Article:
Turns out that the massaged legs had all been informed by mRNA to produce more of a protein called PGC-1alpha and less of one called NFkB. In English? Well, increased levels of PGC-1 alpha leads to the creation of more mitochondria, which in turn generates energy for cell growth. Basically, it increases the rate of muscle fiber repair. Reduced levels of NFkB, on the other hand, reduces inflammation.
What are mechanical responses?
The physical manipulation in massage has two major physical effects:
- Increase in blood and lymph circulation and this enhance delivery of oxygen and nutrients to muscle cells
- Relaxation and normalization of the soft tissue (muscle, connective tissue, tendons, ligaments), which releases nerves and deeper connective tissues
Organs can also benefit from massage, as they share neurological pain pathways with muscles, bones, and nerves. When muscles, bones, or nerves are distressed, organs can sometimes reflect distress and dysfunction. For example, low back pain can intensify menstrual cramps and menstrual cramps can cause low back muscles to tense. Massage can therefore improve symptoms associated with the functioning of both the organ and the muscles.
The relaxation response is a state in which your heart and breathing rate slow, your blood pressure goes down, your production of stress hormones decreases, and your muscles relax. The relaxation response also seems to increase the available level of serotonin, which is a chemical in the body that positively affects emotions and thoughts. While this information is promising, more studies are needed to directly confirm the relationship between massage and levels of serotonin in the brain.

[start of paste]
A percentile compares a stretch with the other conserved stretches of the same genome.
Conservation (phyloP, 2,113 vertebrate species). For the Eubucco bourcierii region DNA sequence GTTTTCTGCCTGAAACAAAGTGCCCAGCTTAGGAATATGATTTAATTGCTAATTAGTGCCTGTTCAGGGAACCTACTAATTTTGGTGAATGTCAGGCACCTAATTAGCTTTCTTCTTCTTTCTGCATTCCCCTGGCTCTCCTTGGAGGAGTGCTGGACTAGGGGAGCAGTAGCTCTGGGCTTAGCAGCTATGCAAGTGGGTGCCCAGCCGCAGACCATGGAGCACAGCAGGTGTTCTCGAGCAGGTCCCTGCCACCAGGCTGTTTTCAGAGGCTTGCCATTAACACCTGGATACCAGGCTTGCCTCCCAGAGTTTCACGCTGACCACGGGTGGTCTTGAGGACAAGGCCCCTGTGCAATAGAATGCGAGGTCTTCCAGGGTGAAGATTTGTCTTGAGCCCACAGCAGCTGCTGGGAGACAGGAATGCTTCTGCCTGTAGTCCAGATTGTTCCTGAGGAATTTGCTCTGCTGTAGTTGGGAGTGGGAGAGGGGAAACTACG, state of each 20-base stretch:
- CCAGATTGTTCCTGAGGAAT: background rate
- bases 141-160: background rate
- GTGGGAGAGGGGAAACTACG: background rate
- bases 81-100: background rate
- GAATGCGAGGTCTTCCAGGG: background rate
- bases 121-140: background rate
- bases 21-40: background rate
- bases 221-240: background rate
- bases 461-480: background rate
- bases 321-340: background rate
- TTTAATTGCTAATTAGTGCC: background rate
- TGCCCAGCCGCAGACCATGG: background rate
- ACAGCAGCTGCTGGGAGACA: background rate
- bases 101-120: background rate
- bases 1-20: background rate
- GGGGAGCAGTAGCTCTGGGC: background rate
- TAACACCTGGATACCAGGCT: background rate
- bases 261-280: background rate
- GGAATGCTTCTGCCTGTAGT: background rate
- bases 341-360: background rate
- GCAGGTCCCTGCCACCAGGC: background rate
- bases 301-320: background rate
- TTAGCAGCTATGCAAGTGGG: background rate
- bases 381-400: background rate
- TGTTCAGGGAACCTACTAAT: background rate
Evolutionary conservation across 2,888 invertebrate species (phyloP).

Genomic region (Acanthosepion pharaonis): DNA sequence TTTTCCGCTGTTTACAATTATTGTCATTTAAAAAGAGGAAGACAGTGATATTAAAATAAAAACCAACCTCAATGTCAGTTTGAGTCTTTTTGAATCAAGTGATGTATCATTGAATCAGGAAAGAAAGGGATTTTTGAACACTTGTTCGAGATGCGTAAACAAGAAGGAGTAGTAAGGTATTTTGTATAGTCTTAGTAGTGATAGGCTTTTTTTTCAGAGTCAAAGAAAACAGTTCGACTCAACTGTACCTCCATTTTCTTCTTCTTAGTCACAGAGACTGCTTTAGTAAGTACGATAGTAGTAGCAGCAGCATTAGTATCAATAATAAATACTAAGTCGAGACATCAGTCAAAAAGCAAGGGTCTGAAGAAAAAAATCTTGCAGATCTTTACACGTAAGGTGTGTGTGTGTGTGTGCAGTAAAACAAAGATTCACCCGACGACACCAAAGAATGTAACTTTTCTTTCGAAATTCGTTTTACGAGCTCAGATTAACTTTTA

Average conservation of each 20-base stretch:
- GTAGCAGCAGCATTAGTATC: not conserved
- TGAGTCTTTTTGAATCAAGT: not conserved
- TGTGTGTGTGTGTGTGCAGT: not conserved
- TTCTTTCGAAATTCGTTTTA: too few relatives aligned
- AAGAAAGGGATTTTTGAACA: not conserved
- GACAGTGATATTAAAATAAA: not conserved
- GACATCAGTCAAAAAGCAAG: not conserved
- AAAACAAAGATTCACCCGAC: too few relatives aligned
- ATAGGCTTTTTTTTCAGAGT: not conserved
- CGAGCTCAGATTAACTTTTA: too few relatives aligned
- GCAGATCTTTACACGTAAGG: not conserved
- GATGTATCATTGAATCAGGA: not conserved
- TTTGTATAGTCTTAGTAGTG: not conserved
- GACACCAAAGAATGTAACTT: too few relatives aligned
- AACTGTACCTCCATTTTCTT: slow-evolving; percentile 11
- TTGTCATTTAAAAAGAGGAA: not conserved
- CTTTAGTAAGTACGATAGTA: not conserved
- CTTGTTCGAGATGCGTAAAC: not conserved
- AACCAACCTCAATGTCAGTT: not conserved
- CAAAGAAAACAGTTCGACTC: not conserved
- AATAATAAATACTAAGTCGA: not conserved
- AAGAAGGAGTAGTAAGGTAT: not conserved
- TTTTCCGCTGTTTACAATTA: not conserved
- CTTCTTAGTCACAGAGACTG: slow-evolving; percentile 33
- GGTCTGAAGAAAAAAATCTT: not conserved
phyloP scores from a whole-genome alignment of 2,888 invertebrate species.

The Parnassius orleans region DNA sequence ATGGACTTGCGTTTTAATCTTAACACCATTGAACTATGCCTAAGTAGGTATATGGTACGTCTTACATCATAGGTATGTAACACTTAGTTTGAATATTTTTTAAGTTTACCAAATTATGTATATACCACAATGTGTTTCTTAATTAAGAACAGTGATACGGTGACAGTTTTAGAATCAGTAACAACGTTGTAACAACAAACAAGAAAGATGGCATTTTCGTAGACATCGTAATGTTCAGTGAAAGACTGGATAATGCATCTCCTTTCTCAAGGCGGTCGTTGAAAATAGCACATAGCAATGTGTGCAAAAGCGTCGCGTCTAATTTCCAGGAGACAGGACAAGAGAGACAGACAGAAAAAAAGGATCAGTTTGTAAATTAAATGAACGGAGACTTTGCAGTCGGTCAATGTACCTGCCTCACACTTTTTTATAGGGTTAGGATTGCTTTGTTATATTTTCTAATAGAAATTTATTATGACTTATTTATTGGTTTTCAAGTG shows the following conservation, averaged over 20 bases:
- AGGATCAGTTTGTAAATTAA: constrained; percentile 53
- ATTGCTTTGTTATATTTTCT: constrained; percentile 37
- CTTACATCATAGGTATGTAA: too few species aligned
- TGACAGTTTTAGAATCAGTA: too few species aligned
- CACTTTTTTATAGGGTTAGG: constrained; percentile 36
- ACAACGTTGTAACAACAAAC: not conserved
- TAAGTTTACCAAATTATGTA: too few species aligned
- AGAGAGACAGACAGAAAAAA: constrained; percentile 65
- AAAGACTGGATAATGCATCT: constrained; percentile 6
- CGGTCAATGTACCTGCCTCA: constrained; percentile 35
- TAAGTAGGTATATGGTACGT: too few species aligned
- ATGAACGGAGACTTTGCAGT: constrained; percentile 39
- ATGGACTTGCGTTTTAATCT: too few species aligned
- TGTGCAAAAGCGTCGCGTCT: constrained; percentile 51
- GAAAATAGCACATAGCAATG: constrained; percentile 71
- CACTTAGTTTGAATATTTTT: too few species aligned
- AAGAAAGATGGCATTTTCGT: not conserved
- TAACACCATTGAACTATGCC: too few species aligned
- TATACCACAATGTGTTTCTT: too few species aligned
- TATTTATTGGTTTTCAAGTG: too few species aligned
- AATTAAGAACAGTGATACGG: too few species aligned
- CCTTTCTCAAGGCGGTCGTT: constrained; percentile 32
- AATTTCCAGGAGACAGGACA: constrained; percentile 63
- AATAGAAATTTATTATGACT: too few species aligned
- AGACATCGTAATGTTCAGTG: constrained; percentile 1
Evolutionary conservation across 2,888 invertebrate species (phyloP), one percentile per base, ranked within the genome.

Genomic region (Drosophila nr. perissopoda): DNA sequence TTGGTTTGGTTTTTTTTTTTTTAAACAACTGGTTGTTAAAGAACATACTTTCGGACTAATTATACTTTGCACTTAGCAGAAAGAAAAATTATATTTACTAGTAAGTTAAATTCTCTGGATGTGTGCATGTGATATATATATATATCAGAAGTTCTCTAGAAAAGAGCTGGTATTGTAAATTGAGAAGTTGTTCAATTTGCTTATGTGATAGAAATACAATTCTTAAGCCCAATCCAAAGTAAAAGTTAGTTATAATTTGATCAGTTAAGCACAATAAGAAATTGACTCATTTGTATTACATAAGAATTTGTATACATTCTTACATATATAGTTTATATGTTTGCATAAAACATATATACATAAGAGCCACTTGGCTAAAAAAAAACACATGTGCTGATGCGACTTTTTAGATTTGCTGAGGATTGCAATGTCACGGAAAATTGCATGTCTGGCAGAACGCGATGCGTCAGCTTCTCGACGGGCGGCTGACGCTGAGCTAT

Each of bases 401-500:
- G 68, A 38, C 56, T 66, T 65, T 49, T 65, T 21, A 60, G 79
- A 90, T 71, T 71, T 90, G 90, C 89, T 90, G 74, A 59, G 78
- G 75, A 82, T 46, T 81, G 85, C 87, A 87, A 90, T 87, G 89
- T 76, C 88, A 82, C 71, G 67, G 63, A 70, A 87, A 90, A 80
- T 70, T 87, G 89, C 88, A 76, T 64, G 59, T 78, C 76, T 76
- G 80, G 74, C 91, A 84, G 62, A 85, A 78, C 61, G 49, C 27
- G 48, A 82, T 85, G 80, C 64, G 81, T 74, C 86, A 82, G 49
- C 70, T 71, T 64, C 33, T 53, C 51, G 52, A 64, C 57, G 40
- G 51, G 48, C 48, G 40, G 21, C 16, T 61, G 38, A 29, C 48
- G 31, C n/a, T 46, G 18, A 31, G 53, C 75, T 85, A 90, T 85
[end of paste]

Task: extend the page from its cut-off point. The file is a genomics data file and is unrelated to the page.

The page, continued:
Massage tends to elevate levels of dopamine, a neurohormone released by the hypothalamus. Dopamine influences fine motor activity like painting or playing a musical instrument. It affects intuition, inspiration, joy, and enthusiasm. Those lacking in dopamine will likely exhibit clumsiness, poor focus, and be easily distracted.
Oxytocin is another neurohormone produced by massage therapy. It supports feelings of attachment and can help during pregnancy, birthing, and lactation.
Seated massage that lasts 15 minutes can elevate epinephrine (adrenaline) levels by stimulating the sympathetic nervous system. This can increase a person's alertness. A slower, longer, deeper, and more rhythmic massage can, on the other hand, reduce epinephrine levels, creating a feeling of relaxation, and facilitating deep sleep.
Massage therapy is very helpful for diabetes, Alzheimer’s, migraine because it increases circulation in the limbs and skin, blood vessels in brain and it also creates overall relaxation. But some claims that special and professional massage can help in curing cancer.
The relaxation response may decrease the physical effects of stress and reduce the risks associated with stress, such as hypertension, cardiac arrhythmias, anxiety, insomnia, persistent fatigue, sexual dysfunction, digestive disorders, and psychological issues–to name a few.
“Massage” bears in itself many “messages” for scientific and mankind world.